Donald Trump’s Middle Class Tax ‘Cut’

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By on December 15, 2016 in Retirement with 0 Comments

Image of Donald Trump giving a speech

While it has only been a few weeks since the election, there seems to be a growing separation between the promises of candidate Trump, and the proposals of President-elect Trump.

Back in October, candidate Donald Trump was the champion of the middle class as he looked for votes in Pennsylvania and Michigan. His contract for the American Voter assured the electorate that “the largest tax reductions are for the middle class. A middle-class family with 2 children will get a 35% tax cut.”

That was then. Now, independent analysis of President-elect Trump’s tax proposal from the nonpartisan Tax Policy Center tends to suggest his changes would modestly cut income taxes for most middle-class Americans, but would increase them for millions of families in the middle-class.

Get ready for the battle of minutia where experts position the center of the discussion over what is a middle class family, and whether a normal family has 1 parent or 2 with childcare expenses or not.

Lily Batchelder, a former deputy director of President Barack Obama’s National Economic Council, says “millions of middle-class working families will see their tax bills rise under Trump’s plan.” She is likely right, particularly for single-parent families.

Steve Calk, an economic adviser on Team Trump, says “Take a family earning $50,000 a year, and their child-care costs are $7,000 or $8,000 a year. They’re going to save 35 percent on their net tax bracket.” He may be right, but if that family doesn’t have any child-care costs, their taxes will rise by roughly $150.

In general, your taxes will likely rise if you itemize. In the past, the total adjustment to income was a combination of itemized deductions and the exemptions. Fewer taxpayers will have the deductions necessary to justify itemizing their deductions.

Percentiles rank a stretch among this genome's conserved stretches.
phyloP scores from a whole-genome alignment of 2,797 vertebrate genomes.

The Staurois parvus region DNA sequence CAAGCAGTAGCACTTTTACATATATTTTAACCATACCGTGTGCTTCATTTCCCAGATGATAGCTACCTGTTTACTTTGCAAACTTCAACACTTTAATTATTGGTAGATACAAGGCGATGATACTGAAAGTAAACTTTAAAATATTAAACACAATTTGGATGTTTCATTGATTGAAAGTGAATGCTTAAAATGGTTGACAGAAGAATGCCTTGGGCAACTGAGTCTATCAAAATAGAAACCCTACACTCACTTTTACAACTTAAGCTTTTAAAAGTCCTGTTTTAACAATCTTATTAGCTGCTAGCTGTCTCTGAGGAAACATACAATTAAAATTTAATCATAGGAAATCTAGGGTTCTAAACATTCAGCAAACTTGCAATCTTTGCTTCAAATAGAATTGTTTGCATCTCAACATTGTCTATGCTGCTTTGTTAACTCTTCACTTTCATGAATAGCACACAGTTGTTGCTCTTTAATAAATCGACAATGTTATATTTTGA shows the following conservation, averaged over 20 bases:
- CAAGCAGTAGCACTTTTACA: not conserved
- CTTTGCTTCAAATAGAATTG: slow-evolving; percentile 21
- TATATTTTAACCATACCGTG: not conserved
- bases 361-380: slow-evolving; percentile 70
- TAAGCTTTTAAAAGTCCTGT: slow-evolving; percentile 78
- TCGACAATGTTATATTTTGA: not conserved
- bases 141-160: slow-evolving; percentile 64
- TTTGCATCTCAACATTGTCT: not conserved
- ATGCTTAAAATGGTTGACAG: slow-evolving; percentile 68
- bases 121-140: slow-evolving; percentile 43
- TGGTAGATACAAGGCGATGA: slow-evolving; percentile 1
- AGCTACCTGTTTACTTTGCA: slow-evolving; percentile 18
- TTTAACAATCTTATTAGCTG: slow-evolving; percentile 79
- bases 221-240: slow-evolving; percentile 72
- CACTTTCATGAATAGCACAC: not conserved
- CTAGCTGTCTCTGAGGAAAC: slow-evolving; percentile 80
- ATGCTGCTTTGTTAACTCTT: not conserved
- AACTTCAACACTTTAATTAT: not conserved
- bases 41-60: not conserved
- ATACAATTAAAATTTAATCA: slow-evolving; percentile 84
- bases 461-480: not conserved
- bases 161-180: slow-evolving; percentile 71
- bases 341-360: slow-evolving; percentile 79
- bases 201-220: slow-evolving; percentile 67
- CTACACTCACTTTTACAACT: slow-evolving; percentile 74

In the case of my 2016 taxes, my itemized deductions plus my exemptions should approach $34,000, where the exemptions provided a baseline of roughly $16,000.

Under Trump’s tax plan, I would only get a standard deduction of $30,000 because I am losing my exemptions, and $18,000 of deduction isn’t enough to justify filing the Schedule A. In total fewer people will have the finances to justify itemizing against the combined threshold.

The taxes of single parents and large families would likely rise as a result of the removal of the personal exemption and the head-of-household filing status.

Families with 2 children making less than $48,000 will see higher taxes as they lose their 10 percent tax bracket.

In all fairness, Trump’s statement “A middle-class family with 2 children will get a 35% tax cut” may refer to a specific family somewhere in America that has child-care expenses. It certainly isn’t connected to the broader base of America.

Any opinions presented in the article represent those of the author alone.

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© 2017 Brenton Smith. All rights reserved. This article may not be reproduced without express written consent from Brenton Smith.

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About the Author

Brenton Smith (A.K.A. Joe The Economist) writes nationally on the issue of Social Security reform with work appearing in Forbes, FedSmith.com, MarketWatch, TheHill.com, and regional media like The Denver Post.

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